Direct primary care is a business model that allows primary care physicians to offer their services directly to their patients—without an insurance company in the middle—in exchange for a monthly or annual fee. The membership fee allows the patient to access a variety of primary care, including consultations, exams, care coordination, and some lab services, without paying any additional fees at the time of service.
The direct primary care model accounts for a small fraction of the primary care provided in the U.S.—there are about 1,000 direct primary care practices providing care to about 500,000 patients—but it’s steadily growing, as virtually all of those practices have opened in the last decade.
Benefits of the Direct Primary Care Model
A direct primary care model allows physicians to spend more time with each patient: Roughly 30-60 minutes per visit, as opposed to 12-15 minutes per visit in a traditional clinic that relies on health insurance reimbursements.
Because they don’t deal with health insurance paperwork or bureaucracy, direct primary care facilities spend less time and money on administrative tasks. And patients get to pay one monthly fee and have all of their primary care covered, without having to worry about deductibles or separate copays for each procedure.
The elimination of out-of-pocket costs at the time of service means patients are less likely to avoid seeking care due to cost. Combined with the increased amount of time that physicians get to spend with each patient, a direct primary care model could be more conducive to thoroughly addressing patients’ primary care needs as soon as they arise. This can potentially prevent them from escalating into situations that require emergency or inpatient care.
Because doctors don’t need to worry about whether a patient’s insurer will cover telehealth services, most direct primary care memberships allow patients to access care via phone calls, email, or video chats, all of which can be more efficient and convenient than in-person consultations, depending on the situation.
Downsides of the Direct Primary Care Model
Physicians who utilize the direct primary care membership model typically have between 600 and 800 total patients, as opposed to more than 2,000 patients for physicians in a traditional primary care practice that gets paid by health insurers on a fee-for-service basis.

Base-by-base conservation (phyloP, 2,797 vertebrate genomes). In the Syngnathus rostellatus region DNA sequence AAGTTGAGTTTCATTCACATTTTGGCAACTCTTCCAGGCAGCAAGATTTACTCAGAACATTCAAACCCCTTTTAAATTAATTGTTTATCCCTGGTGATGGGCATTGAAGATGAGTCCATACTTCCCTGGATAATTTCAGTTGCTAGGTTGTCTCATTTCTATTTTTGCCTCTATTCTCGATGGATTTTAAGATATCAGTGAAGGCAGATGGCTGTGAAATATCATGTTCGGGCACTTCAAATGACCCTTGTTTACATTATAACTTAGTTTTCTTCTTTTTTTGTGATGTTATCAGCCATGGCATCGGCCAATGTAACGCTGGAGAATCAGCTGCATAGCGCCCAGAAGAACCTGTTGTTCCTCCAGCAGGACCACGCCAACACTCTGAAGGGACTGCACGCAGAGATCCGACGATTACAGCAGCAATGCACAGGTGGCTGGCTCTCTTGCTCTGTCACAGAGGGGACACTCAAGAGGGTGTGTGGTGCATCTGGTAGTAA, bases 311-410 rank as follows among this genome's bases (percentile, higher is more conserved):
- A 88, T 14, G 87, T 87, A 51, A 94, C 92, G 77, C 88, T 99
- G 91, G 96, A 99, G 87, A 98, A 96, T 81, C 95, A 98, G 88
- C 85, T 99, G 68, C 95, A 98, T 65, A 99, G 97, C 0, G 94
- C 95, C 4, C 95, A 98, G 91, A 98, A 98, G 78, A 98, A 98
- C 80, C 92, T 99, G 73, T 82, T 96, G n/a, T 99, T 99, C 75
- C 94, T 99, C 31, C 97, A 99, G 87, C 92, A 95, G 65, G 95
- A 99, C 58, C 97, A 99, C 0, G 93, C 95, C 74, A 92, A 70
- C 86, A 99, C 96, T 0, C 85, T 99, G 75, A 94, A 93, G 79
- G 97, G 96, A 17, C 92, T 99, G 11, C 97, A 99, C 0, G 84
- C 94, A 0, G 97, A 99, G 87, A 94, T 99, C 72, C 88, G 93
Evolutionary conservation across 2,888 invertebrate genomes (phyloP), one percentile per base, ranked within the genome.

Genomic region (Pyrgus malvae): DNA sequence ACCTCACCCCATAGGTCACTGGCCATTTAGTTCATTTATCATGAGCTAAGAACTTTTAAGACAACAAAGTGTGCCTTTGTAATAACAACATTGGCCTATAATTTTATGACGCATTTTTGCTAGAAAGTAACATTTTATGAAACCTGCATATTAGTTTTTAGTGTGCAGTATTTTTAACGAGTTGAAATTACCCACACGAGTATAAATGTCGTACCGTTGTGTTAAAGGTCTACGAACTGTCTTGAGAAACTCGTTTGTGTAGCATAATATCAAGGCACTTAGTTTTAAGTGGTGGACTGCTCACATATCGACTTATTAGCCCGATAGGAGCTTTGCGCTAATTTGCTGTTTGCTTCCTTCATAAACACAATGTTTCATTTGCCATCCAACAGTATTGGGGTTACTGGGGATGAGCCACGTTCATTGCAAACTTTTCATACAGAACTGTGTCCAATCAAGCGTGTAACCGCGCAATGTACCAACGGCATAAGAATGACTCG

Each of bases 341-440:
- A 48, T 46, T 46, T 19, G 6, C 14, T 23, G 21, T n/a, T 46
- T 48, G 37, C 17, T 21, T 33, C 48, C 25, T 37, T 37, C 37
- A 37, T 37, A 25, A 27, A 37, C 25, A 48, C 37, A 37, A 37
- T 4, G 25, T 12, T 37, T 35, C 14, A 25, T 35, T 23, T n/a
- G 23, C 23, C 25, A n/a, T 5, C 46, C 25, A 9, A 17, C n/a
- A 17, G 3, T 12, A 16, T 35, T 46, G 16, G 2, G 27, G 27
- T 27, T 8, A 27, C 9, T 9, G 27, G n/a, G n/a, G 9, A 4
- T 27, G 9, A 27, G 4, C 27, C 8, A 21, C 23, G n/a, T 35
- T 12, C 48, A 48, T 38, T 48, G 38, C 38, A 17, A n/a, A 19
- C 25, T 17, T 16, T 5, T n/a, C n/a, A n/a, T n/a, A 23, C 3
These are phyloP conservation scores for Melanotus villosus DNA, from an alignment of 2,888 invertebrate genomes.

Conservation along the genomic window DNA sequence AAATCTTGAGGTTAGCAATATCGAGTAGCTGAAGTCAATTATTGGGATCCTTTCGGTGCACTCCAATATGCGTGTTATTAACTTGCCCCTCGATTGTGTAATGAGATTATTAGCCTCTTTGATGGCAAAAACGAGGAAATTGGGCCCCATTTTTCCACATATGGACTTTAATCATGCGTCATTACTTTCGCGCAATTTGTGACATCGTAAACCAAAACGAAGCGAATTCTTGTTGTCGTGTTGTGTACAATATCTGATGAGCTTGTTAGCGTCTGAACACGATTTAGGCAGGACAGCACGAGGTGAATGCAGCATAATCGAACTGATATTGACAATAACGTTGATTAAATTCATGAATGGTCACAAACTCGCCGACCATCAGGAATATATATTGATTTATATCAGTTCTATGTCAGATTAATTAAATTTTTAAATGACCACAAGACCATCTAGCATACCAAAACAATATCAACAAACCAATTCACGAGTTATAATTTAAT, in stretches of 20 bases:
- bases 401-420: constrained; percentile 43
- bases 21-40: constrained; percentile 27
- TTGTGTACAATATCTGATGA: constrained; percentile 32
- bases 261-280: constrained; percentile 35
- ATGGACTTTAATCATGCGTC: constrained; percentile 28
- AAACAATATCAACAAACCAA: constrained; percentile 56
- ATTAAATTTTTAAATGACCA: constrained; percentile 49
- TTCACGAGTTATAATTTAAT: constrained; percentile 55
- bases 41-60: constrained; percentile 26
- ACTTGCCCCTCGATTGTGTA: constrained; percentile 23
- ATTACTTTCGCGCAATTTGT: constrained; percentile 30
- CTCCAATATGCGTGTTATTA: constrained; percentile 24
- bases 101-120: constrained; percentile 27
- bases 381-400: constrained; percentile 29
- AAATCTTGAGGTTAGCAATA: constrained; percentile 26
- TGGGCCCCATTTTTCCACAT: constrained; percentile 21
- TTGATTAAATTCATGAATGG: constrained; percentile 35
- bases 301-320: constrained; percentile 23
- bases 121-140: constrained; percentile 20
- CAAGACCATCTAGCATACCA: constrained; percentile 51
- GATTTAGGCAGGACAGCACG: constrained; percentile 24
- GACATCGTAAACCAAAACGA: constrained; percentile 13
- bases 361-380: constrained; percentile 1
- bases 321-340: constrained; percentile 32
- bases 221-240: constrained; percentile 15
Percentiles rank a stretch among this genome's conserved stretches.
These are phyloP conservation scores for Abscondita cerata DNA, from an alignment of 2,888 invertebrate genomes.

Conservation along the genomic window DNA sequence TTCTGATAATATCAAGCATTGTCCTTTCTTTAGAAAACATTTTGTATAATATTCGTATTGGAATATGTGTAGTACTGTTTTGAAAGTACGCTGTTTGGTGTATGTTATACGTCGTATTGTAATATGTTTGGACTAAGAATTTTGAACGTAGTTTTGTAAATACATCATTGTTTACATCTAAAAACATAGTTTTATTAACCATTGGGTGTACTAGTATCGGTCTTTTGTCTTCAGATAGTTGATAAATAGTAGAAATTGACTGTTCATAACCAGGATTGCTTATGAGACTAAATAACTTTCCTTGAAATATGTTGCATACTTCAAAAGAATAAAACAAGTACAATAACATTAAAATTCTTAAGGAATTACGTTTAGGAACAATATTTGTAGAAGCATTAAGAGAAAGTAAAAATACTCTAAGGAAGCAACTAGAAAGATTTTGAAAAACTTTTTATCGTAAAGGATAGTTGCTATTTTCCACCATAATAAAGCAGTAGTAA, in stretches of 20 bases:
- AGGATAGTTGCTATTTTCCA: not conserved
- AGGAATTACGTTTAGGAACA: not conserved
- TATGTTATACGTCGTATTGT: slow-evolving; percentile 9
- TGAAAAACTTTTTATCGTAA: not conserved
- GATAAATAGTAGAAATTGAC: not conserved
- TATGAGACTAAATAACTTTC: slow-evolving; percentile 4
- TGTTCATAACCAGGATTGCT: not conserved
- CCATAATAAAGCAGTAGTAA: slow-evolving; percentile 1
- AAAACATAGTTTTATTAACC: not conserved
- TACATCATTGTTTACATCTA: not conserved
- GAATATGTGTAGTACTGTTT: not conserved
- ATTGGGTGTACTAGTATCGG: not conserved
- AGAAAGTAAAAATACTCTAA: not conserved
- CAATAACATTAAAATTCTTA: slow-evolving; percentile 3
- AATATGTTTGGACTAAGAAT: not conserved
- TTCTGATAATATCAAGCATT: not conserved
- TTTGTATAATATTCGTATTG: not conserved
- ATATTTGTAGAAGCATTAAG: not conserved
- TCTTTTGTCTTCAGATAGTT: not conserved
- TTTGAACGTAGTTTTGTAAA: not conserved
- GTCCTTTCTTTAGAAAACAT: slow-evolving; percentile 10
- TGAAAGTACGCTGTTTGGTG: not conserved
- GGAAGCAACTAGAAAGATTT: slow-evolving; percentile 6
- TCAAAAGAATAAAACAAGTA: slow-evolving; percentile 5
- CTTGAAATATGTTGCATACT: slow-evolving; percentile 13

This is no doubt a benefit for the patients who receive care under the direct primary care model, but there are concerns that the direct primary care model could exacerbate primary care physician shortages in the traditional insurance-based clinic setting. (There is also an argument to be made that the growth of the direct primary care model could encourage more physicians to enter family practice, as they wouldn’t have to deal with the administrative headaches that often plague doctors in traditional practices).
It’s also important for direct primary care members to carefully understand what’s covered under their membership fees, and to maintain major medical coverage for scenarios that are outside the scope of the direct primary care program (but that would be financially ruinous without coverage). But reports indicate that there are some direct primary care practices where as many as half of the members are uninsured, relying fully on their direct primary care membership for their health coverage.
How Much Does Direct Primary Care Cost?
Direct primary care memberships generally cost in the range of $50 to $150 per month. These fees can be covered by the members themselves, but employers can also offer direct primary care membership to their employees, often in conjunction with a self-insured major medical health plan. Some employer-sponsored direct primary care memberships include onsite primary care facilities, allowing employees to seek care without having to travel anywhere, and with minimal disruption to their workday.
For services that are fully covered under the direct primary care arrangement, patients won’t pay anything else when they see the doctor. But it’s important to understand the details in terms of what’s covered under the membership and what isn’t.
Some direct primary care memberships cover a fairly limited scope of services, while others are more extensive. Services like lab work and imaging may have additional fees. And while some direct primary care memberships cover the cost of basic medications, most medications will require an additional fee. But the direct primary care membership can be structured so that there’s no markup on these fees, with the patient paying wholesale costs instead of retail costs.
If you’re planning to combine a direct primary care plan with a health coverage plan that isn’t compatible with the Affordable Care Act, be sure to read the fine print very carefully and fully understand what isn’t covered under your combined plans.
Direct Primary Care vs. Concierge Medicine
Direct primary care memberships differ from concierge medicine in several ways, although the two models are both based on the idea that patients (or, in some cases, their employers) pay a membership fee in order to have access to basic medical care. But while concierge practices tend to cater to higher-income clientele and often accept health insurance in addition to their concierge fees, direct primary care practices generally rely entirely on membership fees paid by patients.
Discover the growing direct primary care movement (DPC). Doctors & patients working together to improve care and reduce medical costs. What is DPC? It’s a practice and payment model where patients pay their physician or practice directly, typically a flat monthly or annual fee, under terms of a contract, in exchange for access to a broad range of primary care and medical administrative services.
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